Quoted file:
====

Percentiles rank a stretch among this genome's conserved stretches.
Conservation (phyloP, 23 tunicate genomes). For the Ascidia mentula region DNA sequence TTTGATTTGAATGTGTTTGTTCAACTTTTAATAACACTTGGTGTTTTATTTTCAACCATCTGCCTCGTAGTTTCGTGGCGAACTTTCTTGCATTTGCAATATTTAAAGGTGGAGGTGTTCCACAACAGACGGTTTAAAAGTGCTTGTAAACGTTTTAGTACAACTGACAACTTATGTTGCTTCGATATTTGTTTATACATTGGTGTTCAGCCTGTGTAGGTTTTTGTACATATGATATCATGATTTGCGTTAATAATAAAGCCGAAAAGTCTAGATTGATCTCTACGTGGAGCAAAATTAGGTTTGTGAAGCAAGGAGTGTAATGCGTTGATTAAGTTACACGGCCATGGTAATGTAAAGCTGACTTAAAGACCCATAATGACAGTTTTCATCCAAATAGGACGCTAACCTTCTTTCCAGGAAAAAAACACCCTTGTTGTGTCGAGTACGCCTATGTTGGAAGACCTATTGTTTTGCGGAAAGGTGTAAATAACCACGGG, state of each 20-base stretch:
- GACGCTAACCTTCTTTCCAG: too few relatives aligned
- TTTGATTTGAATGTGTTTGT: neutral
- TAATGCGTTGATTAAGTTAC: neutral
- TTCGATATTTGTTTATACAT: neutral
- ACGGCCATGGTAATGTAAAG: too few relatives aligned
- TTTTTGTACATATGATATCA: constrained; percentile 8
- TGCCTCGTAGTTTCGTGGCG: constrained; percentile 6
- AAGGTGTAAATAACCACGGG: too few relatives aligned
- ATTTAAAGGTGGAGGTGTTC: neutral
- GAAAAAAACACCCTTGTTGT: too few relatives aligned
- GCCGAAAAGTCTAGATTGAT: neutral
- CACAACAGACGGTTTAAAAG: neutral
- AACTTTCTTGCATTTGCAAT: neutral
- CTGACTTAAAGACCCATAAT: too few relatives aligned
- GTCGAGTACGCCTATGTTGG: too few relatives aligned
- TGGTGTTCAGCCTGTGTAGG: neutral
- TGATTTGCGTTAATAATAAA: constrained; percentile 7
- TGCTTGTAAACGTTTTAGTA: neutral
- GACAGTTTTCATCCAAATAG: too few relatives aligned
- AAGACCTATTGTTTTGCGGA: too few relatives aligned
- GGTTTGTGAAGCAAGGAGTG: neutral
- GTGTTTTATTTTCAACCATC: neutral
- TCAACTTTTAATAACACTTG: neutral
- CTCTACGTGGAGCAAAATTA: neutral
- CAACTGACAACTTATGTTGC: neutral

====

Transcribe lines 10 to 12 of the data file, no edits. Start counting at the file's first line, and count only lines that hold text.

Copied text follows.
- AAGGTGTAAATAACCACGGG: too few relatives aligned
- ATTTAAAGGTGGAGGTGTTC: neutral
- GAAAAAAACACCCTTGTTGT: too few relatives aligned